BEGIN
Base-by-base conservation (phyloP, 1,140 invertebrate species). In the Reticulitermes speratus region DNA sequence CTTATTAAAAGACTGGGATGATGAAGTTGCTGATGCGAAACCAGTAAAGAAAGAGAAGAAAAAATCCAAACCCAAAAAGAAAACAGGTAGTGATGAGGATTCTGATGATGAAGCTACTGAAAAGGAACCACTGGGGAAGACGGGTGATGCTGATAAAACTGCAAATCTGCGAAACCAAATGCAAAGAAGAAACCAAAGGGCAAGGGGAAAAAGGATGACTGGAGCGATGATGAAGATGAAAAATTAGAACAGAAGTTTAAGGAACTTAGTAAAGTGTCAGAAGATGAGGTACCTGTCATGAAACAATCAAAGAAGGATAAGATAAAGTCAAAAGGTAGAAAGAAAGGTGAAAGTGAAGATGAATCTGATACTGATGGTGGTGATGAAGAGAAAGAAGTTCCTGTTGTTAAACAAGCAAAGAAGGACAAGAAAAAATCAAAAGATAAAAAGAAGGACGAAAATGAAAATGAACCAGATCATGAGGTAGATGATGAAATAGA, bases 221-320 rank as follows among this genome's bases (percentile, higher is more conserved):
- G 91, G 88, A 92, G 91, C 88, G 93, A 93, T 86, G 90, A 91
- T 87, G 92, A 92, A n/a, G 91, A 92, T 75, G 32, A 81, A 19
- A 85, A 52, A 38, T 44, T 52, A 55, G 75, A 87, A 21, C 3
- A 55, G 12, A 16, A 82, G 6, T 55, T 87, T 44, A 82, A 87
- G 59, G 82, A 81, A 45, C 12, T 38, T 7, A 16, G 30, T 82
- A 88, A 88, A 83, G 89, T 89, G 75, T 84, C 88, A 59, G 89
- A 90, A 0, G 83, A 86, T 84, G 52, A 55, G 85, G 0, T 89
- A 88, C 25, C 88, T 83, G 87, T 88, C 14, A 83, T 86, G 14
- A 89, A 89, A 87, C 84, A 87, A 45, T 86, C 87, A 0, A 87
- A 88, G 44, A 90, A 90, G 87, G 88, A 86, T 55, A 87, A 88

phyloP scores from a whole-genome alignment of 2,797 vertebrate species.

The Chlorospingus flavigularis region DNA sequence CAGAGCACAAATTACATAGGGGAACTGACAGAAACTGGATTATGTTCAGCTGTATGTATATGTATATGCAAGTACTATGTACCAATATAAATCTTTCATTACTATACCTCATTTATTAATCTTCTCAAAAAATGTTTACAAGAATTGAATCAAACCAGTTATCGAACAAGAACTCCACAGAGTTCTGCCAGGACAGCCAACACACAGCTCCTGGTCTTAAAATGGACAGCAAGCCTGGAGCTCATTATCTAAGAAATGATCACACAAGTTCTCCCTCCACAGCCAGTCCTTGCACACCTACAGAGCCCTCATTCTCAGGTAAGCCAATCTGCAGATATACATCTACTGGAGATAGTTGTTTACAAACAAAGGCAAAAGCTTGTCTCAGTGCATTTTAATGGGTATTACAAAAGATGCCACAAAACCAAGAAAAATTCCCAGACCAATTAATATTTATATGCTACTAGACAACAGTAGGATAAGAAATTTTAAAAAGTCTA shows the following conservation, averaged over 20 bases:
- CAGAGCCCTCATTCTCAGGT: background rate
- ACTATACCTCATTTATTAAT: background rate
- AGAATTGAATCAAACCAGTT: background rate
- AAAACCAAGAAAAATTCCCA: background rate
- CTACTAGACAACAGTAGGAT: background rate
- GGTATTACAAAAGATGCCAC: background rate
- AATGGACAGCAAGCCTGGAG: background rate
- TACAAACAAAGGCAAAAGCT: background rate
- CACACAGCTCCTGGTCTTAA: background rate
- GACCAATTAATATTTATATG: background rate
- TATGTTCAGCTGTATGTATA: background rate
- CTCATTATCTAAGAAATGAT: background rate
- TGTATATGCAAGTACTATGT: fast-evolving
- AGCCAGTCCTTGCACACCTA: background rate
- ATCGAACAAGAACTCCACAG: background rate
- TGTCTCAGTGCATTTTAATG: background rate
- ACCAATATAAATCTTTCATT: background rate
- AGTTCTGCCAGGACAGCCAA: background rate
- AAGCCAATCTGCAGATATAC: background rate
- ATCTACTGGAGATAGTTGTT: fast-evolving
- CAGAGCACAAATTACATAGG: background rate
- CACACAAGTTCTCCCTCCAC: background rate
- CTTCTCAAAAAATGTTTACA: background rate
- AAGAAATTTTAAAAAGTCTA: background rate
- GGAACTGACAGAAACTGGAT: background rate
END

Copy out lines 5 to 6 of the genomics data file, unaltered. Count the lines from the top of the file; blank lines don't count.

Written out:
- A 55, G 12, A 16, A 82, G 6, T 55, T 87, T 44, A 82, A 87
- G 59, G 82, A 81, A 45, C 12, T 38, T 7, A 16, G 30, T 82